The reason why is because of the Stair Effect. Over time stocks are going up, but experience highs and lows throughout the incline. This is because as you step up a stair, one foot follows the other, rising and falling, rising and falling, over and over and over. Walking up stairs doesn’t scare you, because you know you’re going to go up.
Investing should be like Christmas, or your birthday; best thought about for about 1 month a year, (all you people that play Christmas music in November… I’ve got my eye on you). Try this: pick the month (fine, semi-annually is acceptable) when you allow yourself to look at your accounts and mark it on your calendars.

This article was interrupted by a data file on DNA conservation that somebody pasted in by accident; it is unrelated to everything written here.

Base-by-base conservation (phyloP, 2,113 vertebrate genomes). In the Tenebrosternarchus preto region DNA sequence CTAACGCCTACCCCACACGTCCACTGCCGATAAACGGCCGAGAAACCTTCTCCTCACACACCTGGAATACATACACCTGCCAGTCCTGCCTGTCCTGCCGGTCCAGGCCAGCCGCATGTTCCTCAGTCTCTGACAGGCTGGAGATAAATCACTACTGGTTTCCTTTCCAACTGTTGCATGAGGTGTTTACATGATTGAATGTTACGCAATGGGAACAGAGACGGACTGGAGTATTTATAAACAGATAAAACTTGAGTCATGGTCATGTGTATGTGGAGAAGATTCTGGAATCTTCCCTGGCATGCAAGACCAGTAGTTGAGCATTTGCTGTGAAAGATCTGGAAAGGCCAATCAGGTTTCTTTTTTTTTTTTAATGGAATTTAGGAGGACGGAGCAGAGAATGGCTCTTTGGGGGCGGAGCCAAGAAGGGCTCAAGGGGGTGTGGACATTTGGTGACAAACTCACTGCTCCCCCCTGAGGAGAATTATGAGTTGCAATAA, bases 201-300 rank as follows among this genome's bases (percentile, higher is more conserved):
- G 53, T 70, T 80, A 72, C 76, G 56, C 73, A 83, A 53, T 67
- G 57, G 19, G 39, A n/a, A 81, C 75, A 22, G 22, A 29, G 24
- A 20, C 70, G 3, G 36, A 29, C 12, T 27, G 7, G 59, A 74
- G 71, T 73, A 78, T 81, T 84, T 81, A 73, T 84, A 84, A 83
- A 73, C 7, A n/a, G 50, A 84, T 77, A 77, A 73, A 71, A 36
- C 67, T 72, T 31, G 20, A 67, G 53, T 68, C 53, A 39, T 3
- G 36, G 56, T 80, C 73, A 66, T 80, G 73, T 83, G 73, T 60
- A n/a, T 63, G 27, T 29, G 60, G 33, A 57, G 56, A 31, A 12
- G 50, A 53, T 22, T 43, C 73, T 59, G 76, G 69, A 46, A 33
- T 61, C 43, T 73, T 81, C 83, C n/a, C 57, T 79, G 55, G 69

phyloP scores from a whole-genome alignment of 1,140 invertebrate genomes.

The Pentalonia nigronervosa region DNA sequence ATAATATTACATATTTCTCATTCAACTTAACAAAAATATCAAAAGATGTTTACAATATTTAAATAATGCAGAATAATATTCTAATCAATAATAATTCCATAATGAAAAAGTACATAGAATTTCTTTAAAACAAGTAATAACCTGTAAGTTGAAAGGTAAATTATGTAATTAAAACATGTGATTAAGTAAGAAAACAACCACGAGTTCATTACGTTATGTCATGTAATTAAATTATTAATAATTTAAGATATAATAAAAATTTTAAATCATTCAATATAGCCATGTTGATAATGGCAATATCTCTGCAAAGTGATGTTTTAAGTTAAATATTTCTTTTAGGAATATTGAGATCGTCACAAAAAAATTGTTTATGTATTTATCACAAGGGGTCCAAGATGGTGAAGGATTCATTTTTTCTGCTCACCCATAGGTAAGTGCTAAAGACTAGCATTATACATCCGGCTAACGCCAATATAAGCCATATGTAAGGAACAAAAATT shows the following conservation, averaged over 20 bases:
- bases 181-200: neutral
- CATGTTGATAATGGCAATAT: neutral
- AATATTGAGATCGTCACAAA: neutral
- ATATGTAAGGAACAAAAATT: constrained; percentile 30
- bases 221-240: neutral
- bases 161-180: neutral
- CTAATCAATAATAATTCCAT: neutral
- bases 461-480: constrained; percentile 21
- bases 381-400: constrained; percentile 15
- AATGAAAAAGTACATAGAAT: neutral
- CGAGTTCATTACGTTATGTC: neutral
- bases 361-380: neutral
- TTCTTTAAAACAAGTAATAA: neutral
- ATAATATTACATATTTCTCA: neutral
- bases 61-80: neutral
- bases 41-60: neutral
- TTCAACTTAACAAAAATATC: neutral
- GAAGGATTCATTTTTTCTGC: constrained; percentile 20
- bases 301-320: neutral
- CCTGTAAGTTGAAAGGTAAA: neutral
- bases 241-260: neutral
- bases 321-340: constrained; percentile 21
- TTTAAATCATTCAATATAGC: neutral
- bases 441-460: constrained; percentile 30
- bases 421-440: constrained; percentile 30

Now you can kick back, relax, and go back to your beautiful life with one less item of stress going on in your mind. What ideas have you used to put yourself on Auto Pilot? I’d love to add to this list of ways to put yourself on autopilot! If you have an ideas, or critiques please let me know in the comments or email me:  https://jacobbradjohnson.wordpress.com/contact/
If this is helpful let me know also!

— Jacob Johnson is a student of personal financial planning (PFP) at Utah Valley University. He enjoys Oreos and Bacon with the occasional bowl of muesli and wakes up to read Napoleon Hill as a start to his day. He is an adept listener of Behavior Gap radio by Carl Richards, loves the blog of WorkableWealth by Mary Beth Storjohann, and ponders Jeff Rose the Finance Warrior’s blogs also.

— Our guest editor is Rebekah! She is a phenomenal editor with a degree in creative writing. She is such a blessing and help in defining what the purpose of a writing is, and helping individuals to craft language to not be redundant (well, at least in my case). Thank you Rebekah!